David Hockney’s A Bigger Picture will be at the Royal Academy from 21 January. Photograph: Peter Macdiarmid/Getty Images
This article titled “David Hockney landscapes to vivify Royal Academy” was written by Maev Kennedy, for The Guardian on Friday 11th November 2011 23.08 UTC
The grand galleries of the Royal Academy are about to become green glades in the first UK exhibition devoted to the landscape paintings of David Hockney.
“It will be, I hope, the next blockbuster after Leonardo,” academy director Charles Saumarez Smith said, announcing the highlights of the next 12 months and mindful of the ticket queue stretching round the block at the rival gallery down the road.
The problem for the curators of A Bigger Picture, described as “a journey through Hockney’s world”, is finding a cut-off point – the 200 pictures will include some painted 50 years ago, but at 74 Hockney is still working furiously, and the show will also include many made within the past couple of months.
Hockney has also consistently embraced new technology in the past 30 years, working through fax machines, Polaroid cameras, smartphones – and now iPads. Some are huge, multi-panel pieces, while others will be displayed on the small screens on which he has used commercially available software to create glowing landscapes of lush summer growth or bare winter branches.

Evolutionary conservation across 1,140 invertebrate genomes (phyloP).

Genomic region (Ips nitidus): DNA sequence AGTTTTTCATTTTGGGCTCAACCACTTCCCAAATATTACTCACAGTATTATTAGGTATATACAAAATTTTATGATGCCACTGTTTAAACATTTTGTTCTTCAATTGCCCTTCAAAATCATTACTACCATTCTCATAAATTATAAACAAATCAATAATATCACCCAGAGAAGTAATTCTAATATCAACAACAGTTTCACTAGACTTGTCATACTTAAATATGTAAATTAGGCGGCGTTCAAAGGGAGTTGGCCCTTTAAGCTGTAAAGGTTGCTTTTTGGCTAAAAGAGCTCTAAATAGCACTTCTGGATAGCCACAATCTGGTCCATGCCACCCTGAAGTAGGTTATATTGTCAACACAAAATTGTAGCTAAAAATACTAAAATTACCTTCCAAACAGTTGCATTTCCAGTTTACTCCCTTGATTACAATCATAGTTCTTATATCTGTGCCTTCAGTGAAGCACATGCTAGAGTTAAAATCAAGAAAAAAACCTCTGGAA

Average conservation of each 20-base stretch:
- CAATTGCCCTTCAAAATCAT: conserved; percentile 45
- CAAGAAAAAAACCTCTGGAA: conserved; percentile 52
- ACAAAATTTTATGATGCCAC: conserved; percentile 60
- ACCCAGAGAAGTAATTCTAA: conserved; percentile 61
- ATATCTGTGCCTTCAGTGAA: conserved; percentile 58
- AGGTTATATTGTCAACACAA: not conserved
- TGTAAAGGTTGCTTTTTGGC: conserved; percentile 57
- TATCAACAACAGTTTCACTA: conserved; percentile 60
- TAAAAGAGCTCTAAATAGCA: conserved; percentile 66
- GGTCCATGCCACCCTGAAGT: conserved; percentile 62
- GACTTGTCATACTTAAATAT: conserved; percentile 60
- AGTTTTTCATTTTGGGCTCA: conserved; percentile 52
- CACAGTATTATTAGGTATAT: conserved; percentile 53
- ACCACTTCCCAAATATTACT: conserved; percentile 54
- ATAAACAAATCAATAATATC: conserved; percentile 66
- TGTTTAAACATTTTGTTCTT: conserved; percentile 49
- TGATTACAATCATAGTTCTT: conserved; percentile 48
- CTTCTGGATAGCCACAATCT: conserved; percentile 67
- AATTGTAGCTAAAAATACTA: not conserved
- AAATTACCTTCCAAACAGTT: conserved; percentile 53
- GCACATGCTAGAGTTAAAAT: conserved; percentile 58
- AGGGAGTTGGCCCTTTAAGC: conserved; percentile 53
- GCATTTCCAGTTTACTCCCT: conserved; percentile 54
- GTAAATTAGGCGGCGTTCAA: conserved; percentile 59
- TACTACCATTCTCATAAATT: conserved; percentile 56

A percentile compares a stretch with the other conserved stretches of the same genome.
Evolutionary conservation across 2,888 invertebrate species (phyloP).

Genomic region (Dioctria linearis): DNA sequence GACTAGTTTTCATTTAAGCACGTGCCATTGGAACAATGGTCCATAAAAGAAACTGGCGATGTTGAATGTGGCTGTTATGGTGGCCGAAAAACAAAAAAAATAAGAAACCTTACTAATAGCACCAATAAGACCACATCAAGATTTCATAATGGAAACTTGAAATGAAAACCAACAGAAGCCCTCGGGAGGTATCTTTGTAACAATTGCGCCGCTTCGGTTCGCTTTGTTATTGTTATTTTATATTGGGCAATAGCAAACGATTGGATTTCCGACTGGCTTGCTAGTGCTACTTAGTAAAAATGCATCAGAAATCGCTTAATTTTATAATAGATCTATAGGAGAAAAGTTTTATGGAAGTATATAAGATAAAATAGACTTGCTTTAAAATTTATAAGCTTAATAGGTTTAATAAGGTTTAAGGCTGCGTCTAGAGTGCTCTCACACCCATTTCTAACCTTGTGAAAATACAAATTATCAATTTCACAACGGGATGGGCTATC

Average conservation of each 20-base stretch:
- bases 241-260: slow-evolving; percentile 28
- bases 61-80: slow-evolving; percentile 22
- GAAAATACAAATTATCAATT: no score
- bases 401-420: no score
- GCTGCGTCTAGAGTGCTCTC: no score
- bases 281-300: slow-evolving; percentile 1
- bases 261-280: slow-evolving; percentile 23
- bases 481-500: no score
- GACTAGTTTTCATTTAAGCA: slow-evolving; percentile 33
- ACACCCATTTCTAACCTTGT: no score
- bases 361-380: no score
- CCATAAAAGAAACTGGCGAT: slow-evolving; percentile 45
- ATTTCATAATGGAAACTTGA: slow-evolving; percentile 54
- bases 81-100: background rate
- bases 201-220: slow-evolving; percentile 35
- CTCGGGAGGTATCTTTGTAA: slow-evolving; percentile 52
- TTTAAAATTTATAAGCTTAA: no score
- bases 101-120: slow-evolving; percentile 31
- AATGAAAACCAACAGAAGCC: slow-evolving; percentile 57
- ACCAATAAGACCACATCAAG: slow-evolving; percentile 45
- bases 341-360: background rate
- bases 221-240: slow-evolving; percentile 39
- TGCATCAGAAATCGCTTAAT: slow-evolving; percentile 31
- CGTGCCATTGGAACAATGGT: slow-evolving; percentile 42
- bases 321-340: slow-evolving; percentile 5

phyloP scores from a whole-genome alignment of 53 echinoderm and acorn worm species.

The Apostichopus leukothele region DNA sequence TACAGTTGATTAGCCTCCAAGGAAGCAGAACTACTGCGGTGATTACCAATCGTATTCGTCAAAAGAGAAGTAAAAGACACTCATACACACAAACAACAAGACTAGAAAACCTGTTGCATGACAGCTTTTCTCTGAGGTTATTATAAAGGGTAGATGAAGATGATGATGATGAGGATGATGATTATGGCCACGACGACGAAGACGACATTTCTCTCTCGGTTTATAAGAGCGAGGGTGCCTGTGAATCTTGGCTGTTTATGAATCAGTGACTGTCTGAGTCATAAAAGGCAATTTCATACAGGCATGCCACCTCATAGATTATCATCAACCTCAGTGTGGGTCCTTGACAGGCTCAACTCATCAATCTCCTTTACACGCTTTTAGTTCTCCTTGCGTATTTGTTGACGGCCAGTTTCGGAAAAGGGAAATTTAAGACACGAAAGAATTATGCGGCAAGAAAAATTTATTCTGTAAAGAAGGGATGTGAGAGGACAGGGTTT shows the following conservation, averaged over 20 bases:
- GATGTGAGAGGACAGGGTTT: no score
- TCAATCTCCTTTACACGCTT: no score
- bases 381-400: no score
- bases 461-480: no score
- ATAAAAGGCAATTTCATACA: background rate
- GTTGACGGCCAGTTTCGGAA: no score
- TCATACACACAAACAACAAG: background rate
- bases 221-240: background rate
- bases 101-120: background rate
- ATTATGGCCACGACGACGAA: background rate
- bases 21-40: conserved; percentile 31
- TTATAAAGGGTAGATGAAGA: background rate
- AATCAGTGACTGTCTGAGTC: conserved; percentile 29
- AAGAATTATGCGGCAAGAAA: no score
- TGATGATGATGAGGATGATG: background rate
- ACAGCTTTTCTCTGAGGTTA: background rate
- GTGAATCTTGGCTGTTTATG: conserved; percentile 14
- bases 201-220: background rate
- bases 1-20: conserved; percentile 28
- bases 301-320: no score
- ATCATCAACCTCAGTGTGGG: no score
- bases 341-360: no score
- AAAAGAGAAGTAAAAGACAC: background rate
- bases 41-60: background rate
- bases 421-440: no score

If Hockney had been around 250 years ago he would certainly have appeared – probably with his hearing aid in and clutching an iPad – in the group portrait by Johann Zoffany of almost all the Royal Academicians, which the Queen is lending to the first major exhibition on the 18th-century artist in almost 40 years.
“It’s rip-roaring stuff,” curator MaryAnne Stevens said. “I’m still sorting out all the double entendres and hidden jokes.”
Zoffany, born in Germany, Italian-trained, English-employed, was renowned for his deceptively casual “conversation piece” group portraits and had a merciless eye for the killer detail. In the portrait of his fellow academicians, the artist in the foreground is the famously dandy and amorous Richard Cosway – with his cane balanced on the belly of a bust of the Venus de Milo.
The most notable absentee is Thomas Gainsborough, who was in the middle of a simmering row with the academy about how much prominence his paintings merited in the summer exhibition – still a heated subject when hanging day comes round each year, as it will this year in June for the 244th anniversary of the biggest open art exhibition in the world.
The academy is also promising a luscious selection of French impressionists from the wealthy 20th-century American collectors Sterling and Francine Clark, and a major autumn show on bronze sculpture, including – subject to final agreement – two antique bronzes recently raised from the seabed.
David Hockney: A Bigger Picture is at the Royal Academy in London from 21 January to 9 April 2012
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